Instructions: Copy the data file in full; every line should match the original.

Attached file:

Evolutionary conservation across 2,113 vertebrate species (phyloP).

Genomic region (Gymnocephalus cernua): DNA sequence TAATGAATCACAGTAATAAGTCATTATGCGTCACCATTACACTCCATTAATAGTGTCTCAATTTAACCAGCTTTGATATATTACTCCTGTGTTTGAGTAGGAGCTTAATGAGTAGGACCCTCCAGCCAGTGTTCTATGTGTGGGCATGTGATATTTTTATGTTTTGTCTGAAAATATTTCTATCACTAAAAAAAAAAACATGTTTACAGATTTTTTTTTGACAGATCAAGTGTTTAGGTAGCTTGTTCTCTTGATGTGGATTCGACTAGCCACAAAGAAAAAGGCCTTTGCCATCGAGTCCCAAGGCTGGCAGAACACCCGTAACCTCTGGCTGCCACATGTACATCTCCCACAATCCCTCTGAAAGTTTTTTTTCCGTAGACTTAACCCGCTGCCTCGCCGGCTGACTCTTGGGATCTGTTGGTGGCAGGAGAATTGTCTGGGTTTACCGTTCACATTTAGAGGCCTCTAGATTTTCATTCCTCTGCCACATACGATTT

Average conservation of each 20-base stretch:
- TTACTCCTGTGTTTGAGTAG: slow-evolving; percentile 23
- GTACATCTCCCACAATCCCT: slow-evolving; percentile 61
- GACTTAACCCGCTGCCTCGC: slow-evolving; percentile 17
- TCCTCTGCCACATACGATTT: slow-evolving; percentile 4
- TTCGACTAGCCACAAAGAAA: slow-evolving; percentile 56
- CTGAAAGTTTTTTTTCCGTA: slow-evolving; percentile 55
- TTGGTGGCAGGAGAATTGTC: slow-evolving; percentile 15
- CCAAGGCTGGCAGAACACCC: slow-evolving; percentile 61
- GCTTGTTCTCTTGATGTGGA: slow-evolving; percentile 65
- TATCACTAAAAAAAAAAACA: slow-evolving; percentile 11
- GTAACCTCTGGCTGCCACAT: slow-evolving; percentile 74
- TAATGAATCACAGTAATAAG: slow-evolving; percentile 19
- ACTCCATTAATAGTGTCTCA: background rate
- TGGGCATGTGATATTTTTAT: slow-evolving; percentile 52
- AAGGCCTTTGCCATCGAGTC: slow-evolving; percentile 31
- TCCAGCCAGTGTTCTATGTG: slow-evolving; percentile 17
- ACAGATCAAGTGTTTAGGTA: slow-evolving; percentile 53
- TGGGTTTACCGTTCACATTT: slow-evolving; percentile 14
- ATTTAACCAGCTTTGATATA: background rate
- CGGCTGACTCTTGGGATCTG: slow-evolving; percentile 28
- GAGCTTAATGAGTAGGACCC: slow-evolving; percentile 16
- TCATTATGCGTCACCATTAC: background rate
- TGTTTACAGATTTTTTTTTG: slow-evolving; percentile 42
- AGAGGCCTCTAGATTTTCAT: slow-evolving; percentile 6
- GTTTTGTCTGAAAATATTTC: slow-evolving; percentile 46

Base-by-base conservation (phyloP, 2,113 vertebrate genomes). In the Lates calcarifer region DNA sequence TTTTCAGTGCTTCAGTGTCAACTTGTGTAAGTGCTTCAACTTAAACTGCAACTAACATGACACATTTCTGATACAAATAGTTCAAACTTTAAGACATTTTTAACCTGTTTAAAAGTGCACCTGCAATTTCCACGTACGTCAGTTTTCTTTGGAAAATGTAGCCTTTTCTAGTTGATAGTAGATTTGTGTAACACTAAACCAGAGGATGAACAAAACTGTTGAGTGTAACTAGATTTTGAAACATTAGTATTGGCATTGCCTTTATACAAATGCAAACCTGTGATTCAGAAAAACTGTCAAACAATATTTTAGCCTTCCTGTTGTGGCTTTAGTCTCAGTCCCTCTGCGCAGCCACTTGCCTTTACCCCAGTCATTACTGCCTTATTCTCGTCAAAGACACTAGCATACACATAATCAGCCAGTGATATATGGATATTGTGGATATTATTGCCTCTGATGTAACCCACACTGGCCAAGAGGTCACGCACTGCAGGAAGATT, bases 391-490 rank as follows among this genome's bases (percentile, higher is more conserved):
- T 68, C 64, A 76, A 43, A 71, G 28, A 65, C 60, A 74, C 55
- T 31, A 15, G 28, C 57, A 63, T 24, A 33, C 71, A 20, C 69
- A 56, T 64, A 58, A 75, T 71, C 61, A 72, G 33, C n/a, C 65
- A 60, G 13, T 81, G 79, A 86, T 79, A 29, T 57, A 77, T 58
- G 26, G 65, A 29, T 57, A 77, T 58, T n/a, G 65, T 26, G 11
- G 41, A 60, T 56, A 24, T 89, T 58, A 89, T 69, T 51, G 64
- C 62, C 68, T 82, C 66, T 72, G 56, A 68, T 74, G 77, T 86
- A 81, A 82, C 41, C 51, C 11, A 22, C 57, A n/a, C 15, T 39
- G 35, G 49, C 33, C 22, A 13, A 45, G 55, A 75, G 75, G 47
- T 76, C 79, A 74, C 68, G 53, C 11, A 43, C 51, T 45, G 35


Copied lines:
Evolutionary conservation across 2,113 vertebrate species (phyloP).

Genomic region (Gymnocephalus cernua): DNA sequence TAATGAATCACAGTAATAAGTCATTATGCGTCACCATTACACTCCATTAATAGTGTCTCAATTTAACCAGCTTTGATATATTACTCCTGTGTTTGAGTAGGAGCTTAATGAGTAGGACCCTCCAGCCAGTGTTCTATGTGTGGGCATGTGATATTTTTATGTTTTGTCTGAAAATATTTCTATCACTAAAAAAAAAAACATGTTTACAGATTTTTTTTTGACAGATCAAGTGTTTAGGTAGCTTGTTCTCTTGATGTGGATTCGACTAGCCACAAAGAAAAAGGCCTTTGCCATCGAGTCCCAAGGCTGGCAGAACACCCGTAACCTCTGGCTGCCACATGTACATCTCCCACAATCCCTCTGAAAGTTTTTTTTCCGTAGACTTAACCCGCTGCCTCGCCGGCTGACTCTTGGGATCTGTTGGTGGCAGGAGAATTGTCTGGGTTTACCGTTCACATTTAGAGGCCTCTAGATTTTCATTCCTCTGCCACATACGATTT

Average conservation of each 20-base stretch:
- TTACTCCTGTGTTTGAGTAG: slow-evolving; percentile 23
- GTACATCTCCCACAATCCCT: slow-evolving; percentile 61
- GACTTAACCCGCTGCCTCGC: slow-evolving; percentile 17
- TCCTCTGCCACATACGATTT: slow-evolving; percentile 4
- TTCGACTAGCCACAAAGAAA: slow-evolving; percentile 56
- CTGAAAGTTTTTTTTCCGTA: slow-evolving; percentile 55
- TTGGTGGCAGGAGAATTGTC: slow-evolving; percentile 15
- CCAAGGCTGGCAGAACACCC: slow-evolving; percentile 61
- GCTTGTTCTCTTGATGTGGA: slow-evolving; percentile 65
- TATCACTAAAAAAAAAAACA: slow-evolving; percentile 11
- GTAACCTCTGGCTGCCACAT: slow-evolving; percentile 74
- TAATGAATCACAGTAATAAG: slow-evolving; percentile 19
- ACTCCATTAATAGTGTCTCA: background rate
- TGGGCATGTGATATTTTTAT: slow-evolving; percentile 52
- AAGGCCTTTGCCATCGAGTC: slow-evolving; percentile 31
- TCCAGCCAGTGTTCTATGTG: slow-evolving; percentile 17
- ACAGATCAAGTGTTTAGGTA: slow-evolving; percentile 53
- TGGGTTTACCGTTCACATTT: slow-evolving; percentile 14
- ATTTAACCAGCTTTGATATA: background rate
- CGGCTGACTCTTGGGATCTG: slow-evolving; percentile 28
- GAGCTTAATGAGTAGGACCC: slow-evolving; percentile 16
- TCATTATGCGTCACCATTAC: background rate
- TGTTTACAGATTTTTTTTTG: slow-evolving; percentile 42
- AGAGGCCTCTAGATTTTCAT: slow-evolving; percentile 6
- GTTTTGTCTGAAAATATTTC: slow-evolving; percentile 46

Base-by-base conservation (phyloP, 2,113 vertebrate genomes). In the Lates calcarifer region DNA sequence TTTTCAGTGCTTCAGTGTCAACTTGTGTAAGTGCTTCAACTTAAACTGCAACTAACATGACACATTTCTGATACAAATAGTTCAAACTTTAAGACATTTTTAACCTGTTTAAAAGTGCACCTGCAATTTCCACGTACGTCAGTTTTCTTTGGAAAATGTAGCCTTTTCTAGTTGATAGTAGATTTGTGTAACACTAAACCAGAGGATGAACAAAACTGTTGAGTGTAACTAGATTTTGAAACATTAGTATTGGCATTGCCTTTATACAAATGCAAACCTGTGATTCAGAAAAACTGTCAAACAATATTTTAGCCTTCCTGTTGTGGCTTTAGTCTCAGTCCCTCTGCGCAGCCACTTGCCTTTACCCCAGTCATTACTGCCTTATTCTCGTCAAAGACACTAGCATACACATAATCAGCCAGTGATATATGGATATTGTGGATATTATTGCCTCTGATGTAACCCACACTGGCCAAGAGGTCACGCACTGCAGGAAGATT, bases 391-490 rank as follows among this genome's bases (percentile, higher is more conserved):
- T 68, C 64, A 76, A 43, A 71, G 28, A 65, C 60, A 74, C 55
- T 31, A 15, G 28, C 57, A 63, T 24, A 33, C 71, A 20, C 69
- A 56, T 64, A 58, A 75, T 71, C 61, A 72, G 33, C n/a, C 65
- A 60, G 13, T 81, G 79, A 86, T 79, A 29, T 57, A 77, T 58
- G 26, G 65, A 29, T 57, A 77, T 58, T n/a, G 65, T 26, G 11
- G 41, A 60, T 56, A 24, T 89, T 58, A 89, T 69, T 51, G 64
- C 62, C 68, T 82, C 66, T 72, G 56, A 68, T 74, G 77, T 86
- A 81, A 82, C 41, C 51, C 11, A 22, C 57, A n/a, C 15, T 39
- G 35, G 49, C 33, C 22, A 13, A 45, G 55, A 75, G 75, G 47
- T 76, C 79, A 74, C 68, G 53, C 11, A 43, C 51, T 45, G 35